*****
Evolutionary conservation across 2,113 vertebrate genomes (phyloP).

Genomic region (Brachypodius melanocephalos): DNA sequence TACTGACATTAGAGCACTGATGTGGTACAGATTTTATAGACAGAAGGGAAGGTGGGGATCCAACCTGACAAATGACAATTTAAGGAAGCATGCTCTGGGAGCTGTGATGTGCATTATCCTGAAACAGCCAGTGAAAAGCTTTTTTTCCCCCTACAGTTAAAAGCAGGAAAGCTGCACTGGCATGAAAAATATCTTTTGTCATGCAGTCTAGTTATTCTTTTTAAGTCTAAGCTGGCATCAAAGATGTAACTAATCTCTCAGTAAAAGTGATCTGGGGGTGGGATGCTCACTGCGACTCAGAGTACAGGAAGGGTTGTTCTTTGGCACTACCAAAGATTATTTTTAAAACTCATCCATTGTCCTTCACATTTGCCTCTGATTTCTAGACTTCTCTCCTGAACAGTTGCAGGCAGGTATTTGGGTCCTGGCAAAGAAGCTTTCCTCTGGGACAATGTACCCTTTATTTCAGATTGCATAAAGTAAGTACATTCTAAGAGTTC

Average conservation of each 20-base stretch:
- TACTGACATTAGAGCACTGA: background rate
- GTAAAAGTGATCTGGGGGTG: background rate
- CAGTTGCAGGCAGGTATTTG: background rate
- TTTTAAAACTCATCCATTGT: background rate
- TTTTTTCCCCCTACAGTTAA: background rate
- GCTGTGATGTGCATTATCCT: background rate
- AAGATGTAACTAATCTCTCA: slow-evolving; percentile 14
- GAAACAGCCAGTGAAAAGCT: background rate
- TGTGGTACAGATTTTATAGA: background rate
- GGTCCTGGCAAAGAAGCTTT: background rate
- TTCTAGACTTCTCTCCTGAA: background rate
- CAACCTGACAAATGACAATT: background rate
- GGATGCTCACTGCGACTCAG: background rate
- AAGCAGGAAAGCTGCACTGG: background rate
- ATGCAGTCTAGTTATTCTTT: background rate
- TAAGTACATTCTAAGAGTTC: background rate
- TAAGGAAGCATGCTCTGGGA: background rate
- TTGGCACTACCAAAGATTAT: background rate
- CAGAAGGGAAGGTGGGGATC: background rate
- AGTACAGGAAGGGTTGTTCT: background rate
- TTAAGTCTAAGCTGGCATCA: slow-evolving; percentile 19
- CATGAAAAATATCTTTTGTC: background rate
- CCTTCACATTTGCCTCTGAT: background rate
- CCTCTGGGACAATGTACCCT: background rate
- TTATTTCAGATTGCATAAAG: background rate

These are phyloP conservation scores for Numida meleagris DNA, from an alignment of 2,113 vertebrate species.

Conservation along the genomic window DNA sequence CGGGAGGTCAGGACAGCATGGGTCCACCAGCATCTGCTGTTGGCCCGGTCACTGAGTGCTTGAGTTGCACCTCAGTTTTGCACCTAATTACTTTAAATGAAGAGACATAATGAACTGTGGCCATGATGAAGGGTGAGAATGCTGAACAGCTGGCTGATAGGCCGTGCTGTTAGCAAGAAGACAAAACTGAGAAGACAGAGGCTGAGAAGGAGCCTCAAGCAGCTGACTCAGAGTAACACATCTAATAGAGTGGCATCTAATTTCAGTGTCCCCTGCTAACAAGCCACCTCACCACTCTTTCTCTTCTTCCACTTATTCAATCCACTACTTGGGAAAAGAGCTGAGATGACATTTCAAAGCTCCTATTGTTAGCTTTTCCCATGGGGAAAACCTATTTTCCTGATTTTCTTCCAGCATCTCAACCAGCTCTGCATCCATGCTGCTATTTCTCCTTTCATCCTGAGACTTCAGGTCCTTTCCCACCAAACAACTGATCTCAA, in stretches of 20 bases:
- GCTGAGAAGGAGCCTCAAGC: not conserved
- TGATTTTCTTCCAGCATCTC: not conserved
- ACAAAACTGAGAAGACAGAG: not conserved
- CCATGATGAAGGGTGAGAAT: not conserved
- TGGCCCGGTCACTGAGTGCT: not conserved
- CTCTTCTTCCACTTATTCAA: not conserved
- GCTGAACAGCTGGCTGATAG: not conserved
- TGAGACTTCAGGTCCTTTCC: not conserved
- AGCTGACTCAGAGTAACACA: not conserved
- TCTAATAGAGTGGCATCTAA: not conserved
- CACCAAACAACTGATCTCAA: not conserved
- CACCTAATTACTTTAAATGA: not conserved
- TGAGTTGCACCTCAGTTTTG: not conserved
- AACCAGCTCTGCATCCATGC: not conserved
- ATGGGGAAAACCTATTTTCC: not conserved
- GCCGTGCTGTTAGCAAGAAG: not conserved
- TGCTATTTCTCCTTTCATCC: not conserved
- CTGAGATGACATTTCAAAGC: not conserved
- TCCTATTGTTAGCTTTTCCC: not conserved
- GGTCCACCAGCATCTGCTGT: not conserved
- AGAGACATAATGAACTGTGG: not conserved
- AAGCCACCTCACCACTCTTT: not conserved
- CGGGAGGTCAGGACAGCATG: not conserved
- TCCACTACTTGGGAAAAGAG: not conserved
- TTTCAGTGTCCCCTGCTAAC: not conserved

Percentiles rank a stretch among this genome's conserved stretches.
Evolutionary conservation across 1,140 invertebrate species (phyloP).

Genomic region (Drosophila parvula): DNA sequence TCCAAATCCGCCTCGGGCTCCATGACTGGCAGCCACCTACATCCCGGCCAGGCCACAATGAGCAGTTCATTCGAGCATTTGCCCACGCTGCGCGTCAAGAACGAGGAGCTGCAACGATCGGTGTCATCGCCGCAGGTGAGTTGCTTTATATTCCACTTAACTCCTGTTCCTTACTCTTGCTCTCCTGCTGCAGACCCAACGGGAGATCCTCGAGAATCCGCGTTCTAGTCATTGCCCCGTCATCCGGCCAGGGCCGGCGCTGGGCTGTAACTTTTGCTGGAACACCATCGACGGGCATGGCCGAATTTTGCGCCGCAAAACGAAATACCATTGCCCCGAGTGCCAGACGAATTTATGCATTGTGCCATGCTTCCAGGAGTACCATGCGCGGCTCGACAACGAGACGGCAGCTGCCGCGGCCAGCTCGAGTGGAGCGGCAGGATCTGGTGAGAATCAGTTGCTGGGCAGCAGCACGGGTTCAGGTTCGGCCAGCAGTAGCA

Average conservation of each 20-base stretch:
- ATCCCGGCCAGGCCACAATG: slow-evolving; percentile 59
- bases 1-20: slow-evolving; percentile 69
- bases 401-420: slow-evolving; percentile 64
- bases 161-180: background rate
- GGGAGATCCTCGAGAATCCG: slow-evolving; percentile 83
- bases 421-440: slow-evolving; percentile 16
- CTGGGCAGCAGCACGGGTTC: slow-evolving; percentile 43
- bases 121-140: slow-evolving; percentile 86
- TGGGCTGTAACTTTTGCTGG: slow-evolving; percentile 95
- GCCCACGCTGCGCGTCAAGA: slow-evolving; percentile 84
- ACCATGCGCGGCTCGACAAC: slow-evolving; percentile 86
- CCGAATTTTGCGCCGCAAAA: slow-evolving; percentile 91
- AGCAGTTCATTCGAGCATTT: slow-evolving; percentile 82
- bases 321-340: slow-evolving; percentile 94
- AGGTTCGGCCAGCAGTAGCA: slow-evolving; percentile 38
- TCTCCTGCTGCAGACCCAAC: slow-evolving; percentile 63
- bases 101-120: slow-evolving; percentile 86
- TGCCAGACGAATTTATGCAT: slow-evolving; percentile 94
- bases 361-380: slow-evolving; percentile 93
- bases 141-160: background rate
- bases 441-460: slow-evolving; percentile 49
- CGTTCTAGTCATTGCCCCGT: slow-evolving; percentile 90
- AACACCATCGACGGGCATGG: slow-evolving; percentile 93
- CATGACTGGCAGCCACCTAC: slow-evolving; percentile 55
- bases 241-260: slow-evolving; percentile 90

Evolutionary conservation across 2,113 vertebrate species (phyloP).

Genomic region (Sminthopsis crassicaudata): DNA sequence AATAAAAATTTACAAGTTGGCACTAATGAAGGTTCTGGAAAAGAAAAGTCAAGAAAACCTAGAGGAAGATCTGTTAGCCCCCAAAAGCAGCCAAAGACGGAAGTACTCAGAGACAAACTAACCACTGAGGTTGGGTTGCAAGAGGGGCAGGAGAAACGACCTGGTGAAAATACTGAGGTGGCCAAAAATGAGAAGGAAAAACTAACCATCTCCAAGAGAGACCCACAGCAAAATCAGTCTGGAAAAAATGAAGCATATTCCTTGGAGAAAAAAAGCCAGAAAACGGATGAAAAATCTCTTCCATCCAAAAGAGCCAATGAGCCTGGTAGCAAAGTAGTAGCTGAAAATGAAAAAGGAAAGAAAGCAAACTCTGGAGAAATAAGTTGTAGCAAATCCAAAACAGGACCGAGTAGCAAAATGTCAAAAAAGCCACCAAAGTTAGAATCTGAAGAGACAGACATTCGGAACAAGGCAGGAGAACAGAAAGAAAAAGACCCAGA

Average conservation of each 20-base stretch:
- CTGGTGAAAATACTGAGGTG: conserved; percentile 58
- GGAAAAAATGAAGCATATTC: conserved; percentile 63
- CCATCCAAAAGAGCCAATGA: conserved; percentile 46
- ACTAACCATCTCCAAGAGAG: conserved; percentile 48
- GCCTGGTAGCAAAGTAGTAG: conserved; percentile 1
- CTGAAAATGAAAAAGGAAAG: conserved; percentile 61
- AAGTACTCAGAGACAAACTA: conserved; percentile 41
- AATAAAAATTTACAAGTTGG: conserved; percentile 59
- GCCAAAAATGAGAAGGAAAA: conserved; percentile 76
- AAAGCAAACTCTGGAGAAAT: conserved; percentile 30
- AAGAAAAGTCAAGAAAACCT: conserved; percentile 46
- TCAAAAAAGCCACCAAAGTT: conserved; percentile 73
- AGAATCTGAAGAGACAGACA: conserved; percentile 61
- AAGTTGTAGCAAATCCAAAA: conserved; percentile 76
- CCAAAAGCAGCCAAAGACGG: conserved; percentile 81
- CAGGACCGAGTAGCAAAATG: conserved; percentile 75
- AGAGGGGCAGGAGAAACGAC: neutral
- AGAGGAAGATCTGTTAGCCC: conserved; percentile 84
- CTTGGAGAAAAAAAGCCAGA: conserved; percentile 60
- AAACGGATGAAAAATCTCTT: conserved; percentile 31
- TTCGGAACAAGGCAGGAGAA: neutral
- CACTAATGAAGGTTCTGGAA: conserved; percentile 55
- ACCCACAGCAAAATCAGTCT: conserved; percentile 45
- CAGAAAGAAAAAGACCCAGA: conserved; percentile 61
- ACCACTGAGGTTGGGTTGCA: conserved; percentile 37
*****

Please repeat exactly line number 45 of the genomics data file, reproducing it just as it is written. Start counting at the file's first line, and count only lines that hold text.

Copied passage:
- ATGGGGAAAACCTATTTTCC: not conserved